Spaniards finish off U.S. in Davis Cup

McEnroe loses debut as captain

Spain in final

Tennis

July 23, 2000|By NEW YORK TIMES NEWS SERVICE

SANTANDER, Spain - It wasn't meant to be, and if John McEnroe needed more evidence that his dream of captaining the United States to a Davis Cup on his first try was crumbling, he got it in the second game of the fifth set yesterday.

It was break point for Spain, already ahead 1-0 in the set, but there were Todd Martin and Chris Woodruff in the middle of the court, sending Alex Corretja deeper and deeper behind the ad court, in the corner, almost to the runway leading off the court.

Martin and Woodruff kept hitting overheads and Corretja kept finding a way to get them back.

"Chris hit a couple early in the point and I said, `Don't hit it to Corretja,' " Martin said later. "Then I got one, the easiest one, and I hit to Corretja."

And then the ball was back again, from almost an impossible backhand angle. The Spaniards were back in a point that Juan Balcells would win with a shanked backhand winner into the open court.

"That's one of Alex's greatest qualities - his defensive skills," Martin said.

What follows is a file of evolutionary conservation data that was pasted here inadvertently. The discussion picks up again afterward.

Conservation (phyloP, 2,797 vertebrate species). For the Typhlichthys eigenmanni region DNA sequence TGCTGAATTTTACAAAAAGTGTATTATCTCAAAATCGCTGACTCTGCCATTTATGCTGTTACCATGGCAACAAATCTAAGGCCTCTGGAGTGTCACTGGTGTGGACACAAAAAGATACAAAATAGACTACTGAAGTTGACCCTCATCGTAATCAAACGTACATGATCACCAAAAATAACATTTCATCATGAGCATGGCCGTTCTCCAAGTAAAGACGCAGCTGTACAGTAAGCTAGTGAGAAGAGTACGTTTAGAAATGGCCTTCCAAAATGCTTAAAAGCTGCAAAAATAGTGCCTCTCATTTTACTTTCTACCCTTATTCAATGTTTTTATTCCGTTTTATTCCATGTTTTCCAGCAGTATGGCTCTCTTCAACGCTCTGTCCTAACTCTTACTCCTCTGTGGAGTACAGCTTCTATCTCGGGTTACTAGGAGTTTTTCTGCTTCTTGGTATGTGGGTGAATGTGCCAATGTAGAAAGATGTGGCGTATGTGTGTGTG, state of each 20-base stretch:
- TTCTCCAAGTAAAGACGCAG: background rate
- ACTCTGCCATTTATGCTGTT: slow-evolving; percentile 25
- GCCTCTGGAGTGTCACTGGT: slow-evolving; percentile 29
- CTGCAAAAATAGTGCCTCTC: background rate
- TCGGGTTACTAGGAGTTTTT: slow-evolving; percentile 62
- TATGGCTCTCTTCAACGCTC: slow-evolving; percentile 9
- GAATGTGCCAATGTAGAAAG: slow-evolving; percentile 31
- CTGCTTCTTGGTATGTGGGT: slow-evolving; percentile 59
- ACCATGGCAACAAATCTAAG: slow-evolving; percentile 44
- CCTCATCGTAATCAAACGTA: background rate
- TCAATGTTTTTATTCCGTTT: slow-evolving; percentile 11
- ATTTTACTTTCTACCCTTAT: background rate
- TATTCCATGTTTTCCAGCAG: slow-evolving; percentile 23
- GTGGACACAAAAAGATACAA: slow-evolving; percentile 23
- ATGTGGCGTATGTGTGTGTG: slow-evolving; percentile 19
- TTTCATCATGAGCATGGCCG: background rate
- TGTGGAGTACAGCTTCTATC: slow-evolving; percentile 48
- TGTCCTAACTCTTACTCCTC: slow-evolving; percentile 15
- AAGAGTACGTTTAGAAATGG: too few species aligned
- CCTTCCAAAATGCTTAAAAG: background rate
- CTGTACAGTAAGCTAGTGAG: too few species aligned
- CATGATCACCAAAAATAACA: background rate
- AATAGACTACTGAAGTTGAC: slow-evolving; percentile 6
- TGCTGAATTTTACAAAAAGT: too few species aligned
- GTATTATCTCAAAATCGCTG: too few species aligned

The Americans would recoup that fifth-set break, but the symbolism of Corretja's athletic returns and sheer refusal to give up on a point was the story of this Davis Cup semifinal, settled yesterday by Spain's makeshift doubles team of Corretja and Balcells, 7-6 (6), 2-6, 6-3, 6-7 (5), 6-3.

Having never won the Davis Cup, and without an appearance in the world group finals since 1976, Spain will play Australia in a December final as the favorite on the clay court surface that suits the players' dogged style so well.

McEnroe had considered yesterday to be the best U.S. chance to win any match here, after Pete Sampras and Andre Agassi pulled out, citing injury. Earlier in the week, before his players talked him out of playing, McEnroe had asked: "Who the hell is Juan Balcells?"

Yesterday, he found out, calling Corretja's unheralded partner "strong as an ox" and saying he had the "best 83-mile-an-hour" serve in tennis.

The Americans, as it turned out, played a game match but would go home lamenting a first set that Martin failed to serve out at 5-3, wasting two set points. In the tiebreaker, they had set point twice more but could not convert.

"Missed opportunities," McEnroe said. "The first set was ours. No way in the world we should have lost that set."

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